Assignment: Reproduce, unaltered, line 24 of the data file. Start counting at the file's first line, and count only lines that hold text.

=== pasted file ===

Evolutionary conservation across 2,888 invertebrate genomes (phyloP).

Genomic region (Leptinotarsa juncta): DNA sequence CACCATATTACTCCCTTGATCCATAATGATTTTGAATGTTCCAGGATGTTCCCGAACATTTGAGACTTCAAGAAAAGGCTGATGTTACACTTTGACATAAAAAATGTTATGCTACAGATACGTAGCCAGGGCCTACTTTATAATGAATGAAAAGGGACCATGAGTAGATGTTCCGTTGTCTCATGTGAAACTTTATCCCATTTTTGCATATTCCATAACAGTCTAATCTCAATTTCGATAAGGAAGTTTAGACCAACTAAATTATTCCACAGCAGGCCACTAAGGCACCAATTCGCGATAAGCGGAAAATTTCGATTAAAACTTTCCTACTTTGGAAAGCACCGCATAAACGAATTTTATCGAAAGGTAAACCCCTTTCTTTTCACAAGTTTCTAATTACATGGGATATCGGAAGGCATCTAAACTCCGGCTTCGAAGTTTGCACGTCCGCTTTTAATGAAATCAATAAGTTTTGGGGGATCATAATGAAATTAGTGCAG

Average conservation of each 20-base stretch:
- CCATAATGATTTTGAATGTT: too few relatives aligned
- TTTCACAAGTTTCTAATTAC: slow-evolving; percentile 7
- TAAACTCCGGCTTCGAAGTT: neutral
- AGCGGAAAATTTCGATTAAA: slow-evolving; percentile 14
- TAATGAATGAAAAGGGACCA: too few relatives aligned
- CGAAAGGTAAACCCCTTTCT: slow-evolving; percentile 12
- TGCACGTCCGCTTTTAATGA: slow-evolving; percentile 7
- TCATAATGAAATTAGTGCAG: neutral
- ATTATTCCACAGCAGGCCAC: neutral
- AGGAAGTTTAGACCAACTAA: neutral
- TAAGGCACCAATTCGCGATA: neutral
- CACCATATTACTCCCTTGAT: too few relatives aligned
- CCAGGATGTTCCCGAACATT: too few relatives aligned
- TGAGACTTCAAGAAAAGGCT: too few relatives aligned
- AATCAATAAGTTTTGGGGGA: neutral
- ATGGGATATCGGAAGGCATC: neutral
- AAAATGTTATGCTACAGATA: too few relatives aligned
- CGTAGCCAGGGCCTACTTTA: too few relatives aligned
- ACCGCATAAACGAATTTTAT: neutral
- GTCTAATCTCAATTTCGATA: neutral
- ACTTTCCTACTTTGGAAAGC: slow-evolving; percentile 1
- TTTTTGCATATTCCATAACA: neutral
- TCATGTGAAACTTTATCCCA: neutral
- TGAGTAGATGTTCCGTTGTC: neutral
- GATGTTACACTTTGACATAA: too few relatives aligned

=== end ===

- ACTTTCCTACTTTGGAAAGC: slow-evolving; percentile 1